It all adds up to… there just isn’t a time when the registry is sat there quietly twiddling its thumbs thinking “I’m bored”. 🙂

        (A side effect is that it has become progressively more difficult [for tinkerers] to determine how changes, say within the ‘Settings’ app, are reflected in the registry with so much going on every single second.)

        Where it comes to registry cleaners, another side effect is that it becomes increasing more difficult to shovel potentially masses of registry deletes (by CCleaner or any other registry cleaner) without risk, especially when ‘permissions management’ varies between Win 7, Win 8 and now Win 10.

        IMO it’s no longer worth the risk that a tiny timing mis-event won’t ‘write’ and/or ‘delete’ when and where it shouldn’t.

      • #2240840 Reply
        bbearren
        AskWoody MVP

        I’m still tinkerin’.  Working in the XP registry was fairly straightforward and not too difficult.  Windows 7 registry was a different nut to crack, but I finally found the seams.  It got still more difficult with Windows 8 registry, but I finally prevailed there, too.

        Windows 10 requires a more powerful set of tools, such as working as Trusted Installer.  Then there are those pesky UWP apps.  Their registry entries are another animal, such as

        HKEY_CLASSES_ROOT\Local Settings\MrtCache\C:%5CProgram Files%5CWindowsApps%5CAD2F1837.HPPrinterControl_55.1.43.0_x86__v10z8vjag6ke6%5Cresources.pri with Value not set, and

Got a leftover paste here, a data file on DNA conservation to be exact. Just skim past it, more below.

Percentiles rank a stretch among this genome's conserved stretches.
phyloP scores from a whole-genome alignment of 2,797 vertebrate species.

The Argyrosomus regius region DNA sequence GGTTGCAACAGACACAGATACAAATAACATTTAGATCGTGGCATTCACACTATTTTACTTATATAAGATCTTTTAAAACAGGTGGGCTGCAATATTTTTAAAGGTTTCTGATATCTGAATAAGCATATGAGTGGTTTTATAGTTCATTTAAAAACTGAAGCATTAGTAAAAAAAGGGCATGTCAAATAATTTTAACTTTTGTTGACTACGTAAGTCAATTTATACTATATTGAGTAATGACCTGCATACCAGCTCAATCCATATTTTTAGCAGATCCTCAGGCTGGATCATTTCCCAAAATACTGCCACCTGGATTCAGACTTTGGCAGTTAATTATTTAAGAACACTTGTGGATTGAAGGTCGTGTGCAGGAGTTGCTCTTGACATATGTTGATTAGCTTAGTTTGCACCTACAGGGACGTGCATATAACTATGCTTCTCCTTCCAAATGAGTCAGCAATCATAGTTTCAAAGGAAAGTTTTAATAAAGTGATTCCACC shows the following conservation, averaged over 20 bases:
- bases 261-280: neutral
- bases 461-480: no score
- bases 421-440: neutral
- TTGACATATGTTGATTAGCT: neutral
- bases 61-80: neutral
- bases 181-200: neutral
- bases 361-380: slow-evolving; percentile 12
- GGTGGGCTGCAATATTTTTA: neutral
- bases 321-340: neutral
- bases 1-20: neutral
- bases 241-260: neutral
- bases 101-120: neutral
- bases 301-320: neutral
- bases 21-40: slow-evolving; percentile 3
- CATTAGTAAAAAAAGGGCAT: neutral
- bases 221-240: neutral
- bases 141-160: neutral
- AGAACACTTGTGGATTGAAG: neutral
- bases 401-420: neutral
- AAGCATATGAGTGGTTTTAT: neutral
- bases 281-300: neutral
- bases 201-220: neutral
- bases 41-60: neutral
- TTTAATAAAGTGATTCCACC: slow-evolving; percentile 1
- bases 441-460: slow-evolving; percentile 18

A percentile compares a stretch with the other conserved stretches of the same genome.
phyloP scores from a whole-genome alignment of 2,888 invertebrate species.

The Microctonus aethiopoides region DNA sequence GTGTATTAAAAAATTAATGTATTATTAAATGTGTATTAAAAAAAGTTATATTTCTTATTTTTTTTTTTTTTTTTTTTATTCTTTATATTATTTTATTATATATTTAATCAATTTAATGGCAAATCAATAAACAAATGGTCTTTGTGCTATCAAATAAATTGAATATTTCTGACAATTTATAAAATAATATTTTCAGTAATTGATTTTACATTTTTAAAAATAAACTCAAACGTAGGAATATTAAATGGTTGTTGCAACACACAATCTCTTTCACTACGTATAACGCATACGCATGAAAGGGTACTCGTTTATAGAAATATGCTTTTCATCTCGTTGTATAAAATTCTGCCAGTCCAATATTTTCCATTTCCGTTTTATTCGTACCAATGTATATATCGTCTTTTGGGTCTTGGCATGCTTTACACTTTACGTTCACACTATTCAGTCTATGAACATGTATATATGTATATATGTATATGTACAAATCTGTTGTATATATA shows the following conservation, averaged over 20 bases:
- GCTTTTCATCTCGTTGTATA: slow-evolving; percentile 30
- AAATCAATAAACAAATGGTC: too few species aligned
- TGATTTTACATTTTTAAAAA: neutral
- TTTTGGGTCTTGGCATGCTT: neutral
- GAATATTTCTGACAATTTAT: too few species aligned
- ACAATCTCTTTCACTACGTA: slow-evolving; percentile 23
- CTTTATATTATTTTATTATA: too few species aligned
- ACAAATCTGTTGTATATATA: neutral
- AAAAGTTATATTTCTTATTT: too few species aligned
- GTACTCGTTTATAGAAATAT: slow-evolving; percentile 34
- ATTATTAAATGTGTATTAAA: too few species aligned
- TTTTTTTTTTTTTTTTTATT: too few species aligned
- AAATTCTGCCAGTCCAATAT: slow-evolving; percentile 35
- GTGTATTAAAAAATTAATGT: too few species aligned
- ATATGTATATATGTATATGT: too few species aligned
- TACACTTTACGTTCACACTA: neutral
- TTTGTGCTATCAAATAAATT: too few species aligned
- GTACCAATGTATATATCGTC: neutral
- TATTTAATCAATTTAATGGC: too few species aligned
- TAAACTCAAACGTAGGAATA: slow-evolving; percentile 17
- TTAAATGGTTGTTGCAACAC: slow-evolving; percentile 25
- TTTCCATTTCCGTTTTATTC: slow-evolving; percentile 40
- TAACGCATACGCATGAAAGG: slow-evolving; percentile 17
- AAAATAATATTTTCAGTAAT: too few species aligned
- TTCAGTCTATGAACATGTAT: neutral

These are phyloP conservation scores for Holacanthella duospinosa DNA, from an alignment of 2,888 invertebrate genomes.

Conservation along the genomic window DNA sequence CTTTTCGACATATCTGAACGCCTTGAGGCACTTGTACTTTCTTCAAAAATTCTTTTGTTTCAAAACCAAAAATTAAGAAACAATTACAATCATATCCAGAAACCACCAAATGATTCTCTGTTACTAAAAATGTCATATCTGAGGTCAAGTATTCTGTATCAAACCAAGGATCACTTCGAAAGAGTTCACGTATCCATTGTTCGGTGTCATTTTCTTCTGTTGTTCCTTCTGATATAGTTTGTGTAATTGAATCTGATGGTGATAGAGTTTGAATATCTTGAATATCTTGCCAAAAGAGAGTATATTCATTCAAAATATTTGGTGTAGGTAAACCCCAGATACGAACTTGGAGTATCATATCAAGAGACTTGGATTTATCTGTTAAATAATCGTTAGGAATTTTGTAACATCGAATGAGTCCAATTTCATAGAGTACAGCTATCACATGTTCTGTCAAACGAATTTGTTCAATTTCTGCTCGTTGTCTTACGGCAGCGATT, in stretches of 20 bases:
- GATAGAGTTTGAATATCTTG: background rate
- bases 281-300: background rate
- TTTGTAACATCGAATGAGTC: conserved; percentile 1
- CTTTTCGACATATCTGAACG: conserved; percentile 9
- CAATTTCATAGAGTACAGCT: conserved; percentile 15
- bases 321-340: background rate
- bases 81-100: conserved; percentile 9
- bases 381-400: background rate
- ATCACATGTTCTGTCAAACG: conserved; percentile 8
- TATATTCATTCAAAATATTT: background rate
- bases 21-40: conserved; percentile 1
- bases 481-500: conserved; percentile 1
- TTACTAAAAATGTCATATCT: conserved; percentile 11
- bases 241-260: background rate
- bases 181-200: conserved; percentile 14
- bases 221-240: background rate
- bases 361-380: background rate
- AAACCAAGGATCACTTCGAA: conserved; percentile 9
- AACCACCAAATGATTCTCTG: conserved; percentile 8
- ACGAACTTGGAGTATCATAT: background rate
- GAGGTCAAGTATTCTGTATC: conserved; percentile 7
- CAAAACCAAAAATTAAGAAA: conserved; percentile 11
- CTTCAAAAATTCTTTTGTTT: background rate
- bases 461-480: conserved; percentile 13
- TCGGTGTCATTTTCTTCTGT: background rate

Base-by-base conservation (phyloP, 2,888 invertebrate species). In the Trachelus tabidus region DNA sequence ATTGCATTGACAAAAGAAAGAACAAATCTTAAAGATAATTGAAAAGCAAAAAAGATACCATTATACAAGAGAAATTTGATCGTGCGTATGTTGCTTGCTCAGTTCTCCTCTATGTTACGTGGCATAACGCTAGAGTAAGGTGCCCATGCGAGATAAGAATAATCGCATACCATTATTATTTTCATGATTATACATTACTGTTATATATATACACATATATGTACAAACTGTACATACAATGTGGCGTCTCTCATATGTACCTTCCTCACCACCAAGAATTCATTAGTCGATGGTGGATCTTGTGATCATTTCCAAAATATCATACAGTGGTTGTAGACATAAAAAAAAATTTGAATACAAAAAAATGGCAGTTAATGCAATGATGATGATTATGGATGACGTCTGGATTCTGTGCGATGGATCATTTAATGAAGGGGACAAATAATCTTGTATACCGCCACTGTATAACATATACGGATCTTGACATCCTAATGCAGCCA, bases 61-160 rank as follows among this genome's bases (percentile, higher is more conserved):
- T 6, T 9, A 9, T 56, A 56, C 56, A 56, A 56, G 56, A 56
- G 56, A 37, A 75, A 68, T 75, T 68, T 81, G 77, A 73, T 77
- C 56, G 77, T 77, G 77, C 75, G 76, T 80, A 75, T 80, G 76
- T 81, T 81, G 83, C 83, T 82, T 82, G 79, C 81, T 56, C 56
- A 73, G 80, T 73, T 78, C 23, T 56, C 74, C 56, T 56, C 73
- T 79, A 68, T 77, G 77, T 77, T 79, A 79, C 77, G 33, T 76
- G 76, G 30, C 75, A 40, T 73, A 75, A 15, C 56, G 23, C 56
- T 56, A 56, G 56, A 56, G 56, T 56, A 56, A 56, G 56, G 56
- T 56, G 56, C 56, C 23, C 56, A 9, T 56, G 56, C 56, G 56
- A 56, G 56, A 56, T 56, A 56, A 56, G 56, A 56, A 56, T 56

HKEY_CLASSES_ROOT\Local Settings\MrtCache\C:%5CProgram Files%5CWindowsApps%5CMicrosoft.BingWeather_4.11.156.0_x86__8wekyb3d8bbwe%5CMicrosoft.System.Package.Metadata%5CS-1-5-21-1800412173-3925437557-2795373322-1001-MergedResources-0.pri with Value not set, and

        HKEY_USERS\S-1-5-18-{ED1FC765-E35E-4C3D-BF15-2C2B11260CE4}-04122020152852792\Software\Classes\Local Settings\MrtCache\C:%5CProgram Files%5CWindowsApps%5CACMEAtronOmaticLLC.MyRadar_4.2.1.0_x64__hgk1kwjkxrdv0%5Cresources.pri with Value not set.

        And there is a prodigious number of such keys throughout the Windows 10 registry.  On the B side of my desktop dual boot, I have every program except for Office and the Windows Apps moved to a different logical drive on a different physical drive.  I’m still formulating a strategy for tackling those.  I’m getting closer, but I’m not there yet.

        Create a fresh drive image before making system changes/Windows updates, in case you need to start over!